Steps to Brighten Up and Save Energy

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Steps to Brighten Up and Save Energy

The installation of 186,000 LED bulbs and fixtures is one of many steps helping GM save $73 million in energy costs in 2016.

Defiance Operations replaced fluorescent lighting with 200 LED fixtures throughout the facility. This upgrade helped Defiance reduce energy intensity by over 20 percent in 2 years.

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Wednesday, October 26, 2016 - 10:45am

CAMPAIGN: GM Energy Efficiency

CONTENT: Blog

Installing 186,000 LED lights, hosting employee “energy awareness” talks and replacing roofs with white light-reflecting surfaces are just a few of the steps General Motors plants and facilities are taking to improve energy efficiency. These activities saved the company $73 million in energy costs while reducing environmental impact.

While GM sites work on energy-savings projects year-round, 16 recently earned recognition from the U.S. Environmental Protection Agency’s ENERGY STAR program for their efforts.  

Four sites are now ENERGY STAR certified, meaning they are more energy efficient than 75 percent of similar buildings nationwide. Here are some highlights:

  • Fort Wayne Assembly Plant in Indiana installed LED lighting inside the body shop and throughout the parking lot.
  • Lansing Delta Township Assembly Plant in Michigan installed new doors to better manage air pressure in the paint shop.
  • Drayton Customer Care and Aftersales in Michigan optimized the heating and cooling system to use only 11 of 15 rooftop units to control temperatures in the winter.
  • Burton Customer Care and Aftersales in Michigan leveraged natural lighting through new skylights.

Additionally, 12 sites met ENERGY STAR’s Challenge for Industry, meaning they reduced energy intensity by at least 10 percent in five years or less. GM has 75 plants that have met the Challenge, more than any other company. Here’s how some of these plants achieved significant savings:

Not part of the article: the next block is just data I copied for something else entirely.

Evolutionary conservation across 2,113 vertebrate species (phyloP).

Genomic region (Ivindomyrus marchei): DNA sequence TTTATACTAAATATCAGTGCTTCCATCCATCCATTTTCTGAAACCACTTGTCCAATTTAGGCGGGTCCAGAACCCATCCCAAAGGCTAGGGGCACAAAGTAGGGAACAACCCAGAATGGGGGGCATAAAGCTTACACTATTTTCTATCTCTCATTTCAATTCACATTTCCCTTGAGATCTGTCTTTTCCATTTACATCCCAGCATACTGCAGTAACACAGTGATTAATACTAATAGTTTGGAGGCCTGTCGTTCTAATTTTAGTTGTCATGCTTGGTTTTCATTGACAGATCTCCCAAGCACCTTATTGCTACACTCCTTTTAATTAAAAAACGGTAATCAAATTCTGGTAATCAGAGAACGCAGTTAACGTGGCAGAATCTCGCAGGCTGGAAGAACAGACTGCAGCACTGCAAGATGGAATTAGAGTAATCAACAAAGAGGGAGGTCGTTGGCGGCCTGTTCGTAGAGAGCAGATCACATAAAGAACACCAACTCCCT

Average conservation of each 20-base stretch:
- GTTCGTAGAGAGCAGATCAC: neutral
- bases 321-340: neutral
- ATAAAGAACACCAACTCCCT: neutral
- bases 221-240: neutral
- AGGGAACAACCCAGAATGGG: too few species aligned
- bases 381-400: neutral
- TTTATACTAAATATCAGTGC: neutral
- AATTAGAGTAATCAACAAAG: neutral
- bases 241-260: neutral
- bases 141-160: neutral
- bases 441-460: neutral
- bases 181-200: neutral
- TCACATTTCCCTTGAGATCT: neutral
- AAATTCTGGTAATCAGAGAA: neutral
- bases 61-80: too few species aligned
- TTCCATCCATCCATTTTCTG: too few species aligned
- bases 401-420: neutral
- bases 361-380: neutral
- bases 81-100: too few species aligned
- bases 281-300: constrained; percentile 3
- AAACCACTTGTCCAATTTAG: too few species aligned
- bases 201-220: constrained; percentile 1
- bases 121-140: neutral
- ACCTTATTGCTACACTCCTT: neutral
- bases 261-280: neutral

• Grand Rapids Operations in Michigan achieved an 18 percent energy intensity reduction in part by installing new variable-frequency drives on heating and cooling equipment.
  • Marion Stamping Plant in Indiana achieved a 14 percent reduction and engaged employees in how they can help the facility save even more electricity.
  • Qingdao Assembly in China achieved a 10 percent reduction in part by shutting equipment down during non-production periods.
  • Rochester Operations in New York achieved a 15 percent reduction by controlling heating systems and identifying and repairing leaks in its compressed air system.
  • Talegaon Engine in India achieved an 18 percent reduction; improvements included optimizing the temperature of chilled water. For every degree the water temperature is raised, the plant saves approximately 2 percent of input energy.

Earlier this year, GM earned EPA’s highest distinction, the ENERGY STAR Partner of the Year Award – Sustained Excellence, for leadership in protecting the environment through superior energy efficiency. GM has made a global commitment to reduce the energy intensity of its operations by 20 percent by 2020. The company is on track to meet this goal and recognition from ENERGY STAR helps motivate progress from the plant floor to the board room. 

CATEGORY: Energy